One Million Years B.C. (1966 UK)

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One Million Years B.C. (1966 UK)

Post  BoG on Thu Apr 01, 2010 6:12 pm


Special Visual Effects by RAY HARRYHAUSEN
This is a HAMMER Production
(its 100th - Not Really, but so they Say)

I don't need to go into the most famous virtue of this film, since a picture is,
at times, worth more than a couple of hundred words:
The sequel, WHEN DINOSAURS RULED THE EARTH (1970), is in the 1970-1973 section. Though this is one of the most famous dinosaur films, familiarity with the poster of Welch far surpasses knowledge of the film itself; the poster is iconic and sort of represents what the sixties were about, much like Marilyn Monroe represents the fifties. This is a REMAKE of the 1940 film, which was titled simply One Million B.C.
This film of supposedly prehistoric times kind of wants to have it both ways. As indicated by the title, it doesn't really follow the precepts of creationism, that Earth was created about 6,000 years ago. Yet, the biblical-like narration in the beginning speaks of a young world. This goes against the widely-held scientific perception of the Earth being at least 4 billion years old; hence, this would already be an old world, if following that science, even if it did take place a million years ago. Also, actual cavemen such as we see here probably existed closer to 15,000 years ago (as shown in the recent film, 10,000 BC, which had its own problems, but we won't go into that here).
Of course, the other problem this film represents for teachers and scientists is the depiction of dinosaurs alongside cavemen-humans; according to latest evidence, the two sets of life are separated by 65 million years. Now, for those who need to explain this discrepancy, we can postulate an alternate Earth depicted here. Anyway, Harryhausen and Hammer Films didn't make the film for scientists. I don't think they made it for fans of talky pictures either. After the opening narration, get ready for no further English spoken during the rest of the film. This film, therefore, is a pretty good exercise in pure visuals, allowing pictures (much like drawings on caves, uh?) to tell the entire story. There is a caveman language, but it's very limited.
There is a plot, believe it or not. The story begins with a primitive tribe of that era, lorded over by an older but still very tough caveman (Robert Brown). The film shows us that such traits as compassion have not been developed yet; elderly members of the tribe must fend for themselves and if they don't, no one sheds a tear on their passing; it's the way of life.  The ruler has two sons (Richardson and Percy Herbert), who don't get along well, being close to a version of Cain and Abel. Actually, the father doesn't get along very well with the sons either; it's all about plain survival - the more brutal you are, the better you survive. Tumak (Richardson) gets into an, uh, argument with his dad and is cast out. Tumak wanders across the desert and barely makes it to the sea, where a more civilized tribe lives. There, he meets Raquel Welch. You got it: it's boy meets girl in the land of dinosaurs.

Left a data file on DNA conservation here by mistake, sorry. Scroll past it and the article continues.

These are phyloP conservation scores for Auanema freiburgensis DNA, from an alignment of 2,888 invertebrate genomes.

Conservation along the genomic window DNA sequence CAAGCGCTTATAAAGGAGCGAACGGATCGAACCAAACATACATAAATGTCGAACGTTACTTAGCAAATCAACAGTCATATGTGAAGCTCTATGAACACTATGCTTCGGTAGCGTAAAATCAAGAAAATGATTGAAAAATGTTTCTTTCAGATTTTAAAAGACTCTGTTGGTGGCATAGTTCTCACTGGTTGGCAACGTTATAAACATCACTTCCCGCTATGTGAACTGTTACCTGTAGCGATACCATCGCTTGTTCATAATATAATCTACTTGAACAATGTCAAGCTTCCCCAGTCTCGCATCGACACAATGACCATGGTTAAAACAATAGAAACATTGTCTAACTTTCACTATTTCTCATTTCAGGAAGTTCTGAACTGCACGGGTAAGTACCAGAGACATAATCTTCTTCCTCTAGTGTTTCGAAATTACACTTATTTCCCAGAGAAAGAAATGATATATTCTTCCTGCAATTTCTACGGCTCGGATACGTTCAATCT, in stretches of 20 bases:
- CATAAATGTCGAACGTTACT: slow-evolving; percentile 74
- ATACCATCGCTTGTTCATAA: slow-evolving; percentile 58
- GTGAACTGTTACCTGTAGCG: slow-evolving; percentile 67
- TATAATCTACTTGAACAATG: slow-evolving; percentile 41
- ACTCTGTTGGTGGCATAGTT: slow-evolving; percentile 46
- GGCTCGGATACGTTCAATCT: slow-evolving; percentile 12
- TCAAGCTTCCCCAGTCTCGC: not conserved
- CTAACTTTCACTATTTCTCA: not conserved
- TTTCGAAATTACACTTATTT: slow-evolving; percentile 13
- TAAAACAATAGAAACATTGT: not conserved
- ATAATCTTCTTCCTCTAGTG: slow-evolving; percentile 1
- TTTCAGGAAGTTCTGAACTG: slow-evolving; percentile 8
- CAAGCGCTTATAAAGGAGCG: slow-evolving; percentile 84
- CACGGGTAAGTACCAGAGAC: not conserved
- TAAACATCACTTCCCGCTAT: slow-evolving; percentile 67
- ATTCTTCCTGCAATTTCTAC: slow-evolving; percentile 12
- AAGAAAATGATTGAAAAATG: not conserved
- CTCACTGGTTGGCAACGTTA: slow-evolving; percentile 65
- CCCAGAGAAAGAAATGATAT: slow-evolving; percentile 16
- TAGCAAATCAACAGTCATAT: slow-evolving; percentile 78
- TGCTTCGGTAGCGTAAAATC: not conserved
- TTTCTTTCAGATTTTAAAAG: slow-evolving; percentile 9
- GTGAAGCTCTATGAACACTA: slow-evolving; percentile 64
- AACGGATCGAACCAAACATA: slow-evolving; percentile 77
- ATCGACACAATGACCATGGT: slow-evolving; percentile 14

And, boy, there are a lot of dinosaurs in this one. In many ways, this is prime Harryhausen glory. There are a couple of enlarged beasts, a lizard and a spider, near the beginning, but otherwise it's Harryhausen unleashed! We get a view of a brontosaurus walking by, a giant sea turtle, a classic battle between a Triceratops and Ceratosaurus (like a T-Rex), a Pterodactyl giving Welch a lift and, most impressive, the attack by an Allosaurus on a tribe. This is a lengthy sequence in which a couple of tribe members are killed, culminating in Richardson's innovative killing stroke. I actually felt sorry for a couple of the dinosaurs in this film; Harryhausen gave them - their movements - such a familiar, distinctive look, that when they perished, howling in pain, I took pity on them, as I would on any animal dying in pain.
On top of all this, there's a cavegirl fight between Welch and Martine Beswick! Beswick already had experience in this from her gypsy-girl fight in FROM RUSSIA WITH LOVE (1963). Classic, baby, classic. The whole thing climaxes with one of those volcanic explosions; remember, the Earth is young here and these happen a lot, I would guess. We get some heavy-duty scenes of carnage at the end, so much so that I'm surprised any of the tribe members survived. BoG's Score: 6.5 out of 10
BELOW: an interesting comparitive study of Welch and Ursula Andress in SHE (1965).


SOME DINO FACTS: the stark landscape here, almost as memorable as the dinosaurs, is due to location filming at the Canary Islands. Harryhausen admitted he allowed the blown-up lizard & spider footage to add some realism, thinking audiences of the time would see these as more close to reality. The famous pin-up of Raquel Welch played an important part in the plot of The Shawshank Redemption (94); it was the 3rd and final poster hung on the wall of the main character's cell (preceded by Rita Hayworth & Marilyn Monroe). Footage of the cliffs collapsing on cavemen near the end was incorporated into A CLOCKWORK ORANGE (1971). Harryhausen continued with more Allosaurus dinosaur FX in VALLEY OF GWANGI (1969), so he was unable to work on the less-harsh WHEN DINOSAURS RULED THE EARTH, which gave Jim Danforth a chance to show his stuff. Article @MOVIE FANFARE: EVOLUTION of the MovieCaveman
Here's interesting dinosaur footage:
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